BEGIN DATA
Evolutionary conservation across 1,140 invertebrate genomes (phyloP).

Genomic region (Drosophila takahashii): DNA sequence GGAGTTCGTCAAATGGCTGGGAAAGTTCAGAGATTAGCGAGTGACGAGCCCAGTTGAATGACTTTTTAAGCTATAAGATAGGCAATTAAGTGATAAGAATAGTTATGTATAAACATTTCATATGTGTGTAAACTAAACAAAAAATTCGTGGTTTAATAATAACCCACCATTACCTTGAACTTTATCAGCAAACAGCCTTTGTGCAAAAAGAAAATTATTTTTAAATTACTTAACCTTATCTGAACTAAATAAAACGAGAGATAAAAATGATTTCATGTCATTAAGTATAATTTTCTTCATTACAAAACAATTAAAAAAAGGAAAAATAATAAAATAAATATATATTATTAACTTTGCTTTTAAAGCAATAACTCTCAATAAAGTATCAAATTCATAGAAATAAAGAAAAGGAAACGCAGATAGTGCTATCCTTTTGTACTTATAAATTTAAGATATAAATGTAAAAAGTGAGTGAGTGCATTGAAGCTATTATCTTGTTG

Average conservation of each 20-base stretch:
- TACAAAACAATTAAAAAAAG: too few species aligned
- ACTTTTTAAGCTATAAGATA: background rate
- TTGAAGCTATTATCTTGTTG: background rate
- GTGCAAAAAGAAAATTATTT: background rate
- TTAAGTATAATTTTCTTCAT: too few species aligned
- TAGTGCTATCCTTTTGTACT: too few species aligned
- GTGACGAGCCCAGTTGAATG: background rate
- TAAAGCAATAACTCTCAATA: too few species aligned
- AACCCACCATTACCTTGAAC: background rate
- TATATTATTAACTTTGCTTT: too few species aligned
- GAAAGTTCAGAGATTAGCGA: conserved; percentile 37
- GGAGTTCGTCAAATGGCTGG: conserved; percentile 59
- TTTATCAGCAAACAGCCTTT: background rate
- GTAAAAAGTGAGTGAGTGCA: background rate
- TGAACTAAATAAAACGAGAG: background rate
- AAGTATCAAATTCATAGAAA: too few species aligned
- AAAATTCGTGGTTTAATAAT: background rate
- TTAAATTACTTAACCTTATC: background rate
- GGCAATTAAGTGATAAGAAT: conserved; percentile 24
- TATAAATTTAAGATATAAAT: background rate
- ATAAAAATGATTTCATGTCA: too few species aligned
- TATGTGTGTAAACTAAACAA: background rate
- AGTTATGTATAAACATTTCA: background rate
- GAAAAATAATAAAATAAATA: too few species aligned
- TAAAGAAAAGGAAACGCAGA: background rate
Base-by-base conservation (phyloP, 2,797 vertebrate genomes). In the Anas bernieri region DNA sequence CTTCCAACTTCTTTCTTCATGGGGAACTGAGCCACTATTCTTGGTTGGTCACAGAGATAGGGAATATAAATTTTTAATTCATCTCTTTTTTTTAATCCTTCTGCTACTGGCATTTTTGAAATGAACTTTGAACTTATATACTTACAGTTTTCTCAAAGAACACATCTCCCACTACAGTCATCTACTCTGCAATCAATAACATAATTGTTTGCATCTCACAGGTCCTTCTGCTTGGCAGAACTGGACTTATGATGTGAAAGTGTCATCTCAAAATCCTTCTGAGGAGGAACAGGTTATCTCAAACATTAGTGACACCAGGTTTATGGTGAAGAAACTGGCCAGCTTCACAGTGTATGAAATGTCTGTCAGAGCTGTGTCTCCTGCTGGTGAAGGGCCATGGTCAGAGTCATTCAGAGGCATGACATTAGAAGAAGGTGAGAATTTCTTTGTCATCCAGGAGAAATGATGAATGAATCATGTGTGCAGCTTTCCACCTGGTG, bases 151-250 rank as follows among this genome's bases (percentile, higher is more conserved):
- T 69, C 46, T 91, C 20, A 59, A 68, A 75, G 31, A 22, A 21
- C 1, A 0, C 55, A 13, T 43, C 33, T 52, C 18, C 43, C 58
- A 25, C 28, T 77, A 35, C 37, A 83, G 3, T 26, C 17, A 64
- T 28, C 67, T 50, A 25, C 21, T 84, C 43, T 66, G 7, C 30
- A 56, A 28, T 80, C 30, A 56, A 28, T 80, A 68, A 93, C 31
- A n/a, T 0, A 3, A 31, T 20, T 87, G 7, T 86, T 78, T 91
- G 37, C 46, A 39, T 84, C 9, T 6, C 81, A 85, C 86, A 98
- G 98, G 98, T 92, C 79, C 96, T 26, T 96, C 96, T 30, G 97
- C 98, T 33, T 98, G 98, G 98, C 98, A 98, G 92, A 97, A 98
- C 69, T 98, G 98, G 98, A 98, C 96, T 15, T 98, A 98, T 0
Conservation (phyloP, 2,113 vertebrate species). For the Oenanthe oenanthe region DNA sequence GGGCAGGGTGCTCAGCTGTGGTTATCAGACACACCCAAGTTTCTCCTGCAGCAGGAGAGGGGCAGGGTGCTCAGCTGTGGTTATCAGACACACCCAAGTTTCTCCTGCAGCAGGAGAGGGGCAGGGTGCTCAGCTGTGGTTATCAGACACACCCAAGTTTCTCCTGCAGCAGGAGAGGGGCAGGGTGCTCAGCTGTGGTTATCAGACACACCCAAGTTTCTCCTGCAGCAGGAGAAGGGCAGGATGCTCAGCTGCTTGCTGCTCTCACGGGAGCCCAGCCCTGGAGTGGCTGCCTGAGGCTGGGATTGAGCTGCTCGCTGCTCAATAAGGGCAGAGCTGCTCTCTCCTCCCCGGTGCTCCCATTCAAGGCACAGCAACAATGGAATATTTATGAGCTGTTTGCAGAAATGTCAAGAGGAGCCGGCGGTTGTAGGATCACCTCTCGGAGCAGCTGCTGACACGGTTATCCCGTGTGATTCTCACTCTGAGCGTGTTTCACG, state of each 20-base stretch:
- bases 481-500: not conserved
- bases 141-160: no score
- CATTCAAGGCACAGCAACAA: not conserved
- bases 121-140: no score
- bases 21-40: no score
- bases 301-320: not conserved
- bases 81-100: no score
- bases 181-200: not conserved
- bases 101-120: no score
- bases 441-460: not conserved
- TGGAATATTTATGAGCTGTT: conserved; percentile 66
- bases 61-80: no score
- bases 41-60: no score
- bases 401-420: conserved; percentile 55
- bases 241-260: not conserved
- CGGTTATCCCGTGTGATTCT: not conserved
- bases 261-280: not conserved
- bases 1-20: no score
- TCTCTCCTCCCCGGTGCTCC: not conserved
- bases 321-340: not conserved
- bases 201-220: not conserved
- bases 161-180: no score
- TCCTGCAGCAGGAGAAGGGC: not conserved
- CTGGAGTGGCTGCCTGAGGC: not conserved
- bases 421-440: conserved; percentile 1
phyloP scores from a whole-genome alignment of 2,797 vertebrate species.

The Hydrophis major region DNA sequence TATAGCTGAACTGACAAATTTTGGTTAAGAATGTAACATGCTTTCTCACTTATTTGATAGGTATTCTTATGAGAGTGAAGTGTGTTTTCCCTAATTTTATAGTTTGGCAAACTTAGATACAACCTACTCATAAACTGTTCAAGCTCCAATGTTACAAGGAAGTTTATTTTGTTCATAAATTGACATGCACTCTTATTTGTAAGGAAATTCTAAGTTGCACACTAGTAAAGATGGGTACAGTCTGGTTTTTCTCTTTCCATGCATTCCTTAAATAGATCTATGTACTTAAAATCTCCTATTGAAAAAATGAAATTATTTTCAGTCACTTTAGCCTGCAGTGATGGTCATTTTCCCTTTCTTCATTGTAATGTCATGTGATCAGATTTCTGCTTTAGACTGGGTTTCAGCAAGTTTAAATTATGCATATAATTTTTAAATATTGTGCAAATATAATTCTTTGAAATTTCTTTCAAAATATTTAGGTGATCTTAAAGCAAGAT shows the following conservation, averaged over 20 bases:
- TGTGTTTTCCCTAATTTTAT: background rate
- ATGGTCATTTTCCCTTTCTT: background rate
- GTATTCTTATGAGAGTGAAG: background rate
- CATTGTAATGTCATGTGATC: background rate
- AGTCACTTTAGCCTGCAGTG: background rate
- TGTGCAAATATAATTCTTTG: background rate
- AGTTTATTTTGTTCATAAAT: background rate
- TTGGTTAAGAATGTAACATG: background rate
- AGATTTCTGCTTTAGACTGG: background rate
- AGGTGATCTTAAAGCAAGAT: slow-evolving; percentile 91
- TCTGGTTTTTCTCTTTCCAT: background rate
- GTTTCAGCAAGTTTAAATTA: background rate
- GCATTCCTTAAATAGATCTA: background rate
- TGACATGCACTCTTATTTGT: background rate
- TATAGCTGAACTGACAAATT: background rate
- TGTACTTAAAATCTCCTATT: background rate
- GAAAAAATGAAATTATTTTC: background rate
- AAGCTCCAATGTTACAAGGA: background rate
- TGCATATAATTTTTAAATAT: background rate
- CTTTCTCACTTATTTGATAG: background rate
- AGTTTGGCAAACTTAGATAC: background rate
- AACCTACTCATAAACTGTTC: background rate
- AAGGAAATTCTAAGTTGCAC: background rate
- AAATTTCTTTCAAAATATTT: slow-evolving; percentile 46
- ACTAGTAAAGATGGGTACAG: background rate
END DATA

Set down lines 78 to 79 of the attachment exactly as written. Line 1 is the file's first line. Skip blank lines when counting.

- TCTGGTTTTTCTCTTTCCAT: background rate
- GTTTCAGCAAGTTTAAATTA: background rate